Change starts when citizens start asking questions to
solve local issues, and themselves try to find new alternatives to
traditional work methods.
The idea of Waqfeyat Al-Maadi Community Foundation began when Founder Marwa Al-Dali started reconsidering and studying the methods adopted in development work and its funding in Egypt, and placing them within the framework of social entrepreneurship and sustainability.
After noticing that there is a gap between social endowment and
development work priorities, she created the foundation as
an independent non-profit community in 2007, to reinvent
Islamic endowment (or Waqf) in a modern way, using funds derived
from Zakat and tithing to improve
living standards in Cairo's Al-Maadi neighborhood.
The idea behind Waqfeyat is to get citizens directly involved in improving neighborhoods based on the needs of local residents.
“Waqfeyat looks for sources of strength in our heritage and inside our community, and that’s why it is capable of achieving a lot. It focuses on the idea of engaging young people in particular, prompting them to draw on their history and heritage to build a stronger future,” says Al-Dali.
Challenges to Development Work
Development work and social endowment face a lot of
challenges in Egypt, namely dependence on external financing, and
the fact that most Egyptians are not involved in civil
On the other hand, local organizations and community foundations are often viewed as charities that focus on short-term needs. Both of these models lack a strategic long-term vision that's locally inclusive and promotes an independent civil society.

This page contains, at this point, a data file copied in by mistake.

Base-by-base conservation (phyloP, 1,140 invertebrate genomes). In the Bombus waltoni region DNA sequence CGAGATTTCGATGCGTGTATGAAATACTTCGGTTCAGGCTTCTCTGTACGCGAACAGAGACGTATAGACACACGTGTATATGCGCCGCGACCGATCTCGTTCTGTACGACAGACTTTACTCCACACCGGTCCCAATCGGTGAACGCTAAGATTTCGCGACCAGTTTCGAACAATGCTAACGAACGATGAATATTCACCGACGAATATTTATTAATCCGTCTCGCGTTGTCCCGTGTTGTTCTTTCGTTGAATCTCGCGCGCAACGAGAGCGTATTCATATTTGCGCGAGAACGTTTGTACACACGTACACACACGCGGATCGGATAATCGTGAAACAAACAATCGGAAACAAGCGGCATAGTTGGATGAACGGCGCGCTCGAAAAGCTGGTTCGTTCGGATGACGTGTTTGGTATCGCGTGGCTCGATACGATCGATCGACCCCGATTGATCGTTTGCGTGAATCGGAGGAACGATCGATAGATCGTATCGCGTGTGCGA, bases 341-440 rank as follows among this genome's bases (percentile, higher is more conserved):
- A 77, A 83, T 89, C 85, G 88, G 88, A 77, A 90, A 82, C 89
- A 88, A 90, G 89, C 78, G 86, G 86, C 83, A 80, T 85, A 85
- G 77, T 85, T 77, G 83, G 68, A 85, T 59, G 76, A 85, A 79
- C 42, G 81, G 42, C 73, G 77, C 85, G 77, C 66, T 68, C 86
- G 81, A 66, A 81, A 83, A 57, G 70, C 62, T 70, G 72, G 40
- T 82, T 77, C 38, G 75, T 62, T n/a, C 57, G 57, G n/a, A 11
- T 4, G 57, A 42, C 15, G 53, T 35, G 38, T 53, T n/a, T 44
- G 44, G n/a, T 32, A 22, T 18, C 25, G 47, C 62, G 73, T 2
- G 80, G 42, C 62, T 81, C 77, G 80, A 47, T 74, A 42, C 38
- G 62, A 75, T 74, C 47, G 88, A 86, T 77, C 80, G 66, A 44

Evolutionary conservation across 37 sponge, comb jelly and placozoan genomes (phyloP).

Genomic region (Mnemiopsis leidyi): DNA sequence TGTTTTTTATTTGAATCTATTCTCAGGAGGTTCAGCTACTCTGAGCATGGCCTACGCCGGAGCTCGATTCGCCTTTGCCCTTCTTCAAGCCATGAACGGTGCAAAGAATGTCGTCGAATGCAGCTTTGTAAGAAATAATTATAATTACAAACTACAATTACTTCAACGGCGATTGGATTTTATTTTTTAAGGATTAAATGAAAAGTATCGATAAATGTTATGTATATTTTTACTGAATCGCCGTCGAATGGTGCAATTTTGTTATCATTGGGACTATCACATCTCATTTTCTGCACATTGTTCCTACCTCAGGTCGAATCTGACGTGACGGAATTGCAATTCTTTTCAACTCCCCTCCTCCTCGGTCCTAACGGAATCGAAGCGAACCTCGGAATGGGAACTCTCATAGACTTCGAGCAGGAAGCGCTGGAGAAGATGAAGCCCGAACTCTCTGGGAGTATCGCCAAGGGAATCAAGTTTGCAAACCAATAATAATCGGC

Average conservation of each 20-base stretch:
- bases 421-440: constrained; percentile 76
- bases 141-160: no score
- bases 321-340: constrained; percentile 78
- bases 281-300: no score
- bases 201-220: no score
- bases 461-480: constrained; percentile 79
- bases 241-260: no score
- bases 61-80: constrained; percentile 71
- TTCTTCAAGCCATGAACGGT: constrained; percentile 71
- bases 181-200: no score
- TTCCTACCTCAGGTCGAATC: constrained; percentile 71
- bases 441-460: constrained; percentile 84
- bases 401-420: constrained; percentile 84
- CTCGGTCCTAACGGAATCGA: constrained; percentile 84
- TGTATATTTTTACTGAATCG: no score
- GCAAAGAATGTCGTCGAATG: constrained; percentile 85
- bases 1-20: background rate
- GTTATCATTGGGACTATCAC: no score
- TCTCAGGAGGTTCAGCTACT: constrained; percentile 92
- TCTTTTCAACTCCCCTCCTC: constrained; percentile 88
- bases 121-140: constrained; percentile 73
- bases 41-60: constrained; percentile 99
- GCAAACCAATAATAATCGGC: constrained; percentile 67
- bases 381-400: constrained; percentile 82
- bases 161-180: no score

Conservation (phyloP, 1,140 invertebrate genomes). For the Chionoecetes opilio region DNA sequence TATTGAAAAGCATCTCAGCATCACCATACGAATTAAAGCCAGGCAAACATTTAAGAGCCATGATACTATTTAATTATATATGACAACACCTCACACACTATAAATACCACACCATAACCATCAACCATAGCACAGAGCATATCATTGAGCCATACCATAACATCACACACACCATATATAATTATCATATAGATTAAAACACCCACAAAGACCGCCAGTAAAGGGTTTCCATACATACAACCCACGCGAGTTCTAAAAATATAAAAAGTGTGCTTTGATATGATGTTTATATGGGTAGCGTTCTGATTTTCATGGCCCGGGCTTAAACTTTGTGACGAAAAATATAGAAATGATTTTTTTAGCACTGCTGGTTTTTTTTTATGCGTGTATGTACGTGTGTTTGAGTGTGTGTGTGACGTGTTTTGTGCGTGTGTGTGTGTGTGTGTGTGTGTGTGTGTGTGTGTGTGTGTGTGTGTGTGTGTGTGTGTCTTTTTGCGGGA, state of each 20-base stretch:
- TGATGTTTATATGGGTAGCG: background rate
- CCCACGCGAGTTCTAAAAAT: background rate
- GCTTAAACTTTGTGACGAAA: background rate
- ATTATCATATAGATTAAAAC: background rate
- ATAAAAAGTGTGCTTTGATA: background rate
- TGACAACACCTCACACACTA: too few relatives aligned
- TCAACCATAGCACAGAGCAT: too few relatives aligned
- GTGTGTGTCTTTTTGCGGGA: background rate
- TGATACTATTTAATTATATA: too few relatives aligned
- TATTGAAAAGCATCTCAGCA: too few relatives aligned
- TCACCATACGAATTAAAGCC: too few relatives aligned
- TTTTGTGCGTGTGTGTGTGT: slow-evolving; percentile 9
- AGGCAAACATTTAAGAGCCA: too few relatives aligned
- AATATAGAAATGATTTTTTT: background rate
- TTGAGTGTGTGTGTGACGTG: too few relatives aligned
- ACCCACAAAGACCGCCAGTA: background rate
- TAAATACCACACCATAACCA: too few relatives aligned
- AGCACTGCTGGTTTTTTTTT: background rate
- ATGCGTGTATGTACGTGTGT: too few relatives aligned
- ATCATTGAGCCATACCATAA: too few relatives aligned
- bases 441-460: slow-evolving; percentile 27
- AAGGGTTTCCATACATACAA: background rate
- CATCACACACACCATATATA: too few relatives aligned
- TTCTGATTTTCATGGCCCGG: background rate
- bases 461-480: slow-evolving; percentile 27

“Social endowment should empower and engage others, which makes it a tool for enhancing and strengthening the community. It should also be sustainable,” says Al-Dali.
Waqf's Historical Impact
Waqf can be defined as a donated asset - whether in the form of land, property or money - that is invested in a social project.
One big example is the University of Cairo, which was originally a community university established from charity endowment money. Under Princess Fawzia, daughter of Khedive Ismail, it was funded by the Waqf of certain territories, and has become a leading institution from which millions of Egyptians have graduated.
After independent endowment funds were legally cancelled in Egypt in 1952, all endowment funds became subject to the Ministry of Awqaf, yet Waqfeyat was able to establish itself independently in 2007 through advocacy and lobbying efforts. Now, the foundation works to support new legal frameworks for community foundations and civil society; one recent victory is Article 212 of the new Egyptian Constitution, which allows the establishment of private endowment funds.
Spreading the Model
One of Waqfeyat’s first programs was the Khan Centre for Arts, “Khan Arts”; another is “Fath Bab Al-Rizk” ("opening the door to livelihood"), which grants rotating loans with no interest from local Zakat funds to citizens starting their own businesses.
Waqfeyat also advocates to raise awareness about the impact of properly implemented endowment and supports similar social entrepreneurship initiatives, as well as a Youth Engagement Program.
In 2012, in honor of its efforts in pioneering independent endowment foundations, uniting communities, and leading in Egypt's social entrepreneurship, Waqfeyat was given the African Philanthropy Award.
Now their model is being replicated via other social initiatives, including Mante2ty. As it is able to further advocate for a legal framework that enables foundations to establish Waqfs, the hope is that Egypt can continue to sustainably rebuild its neighborhoods with local support.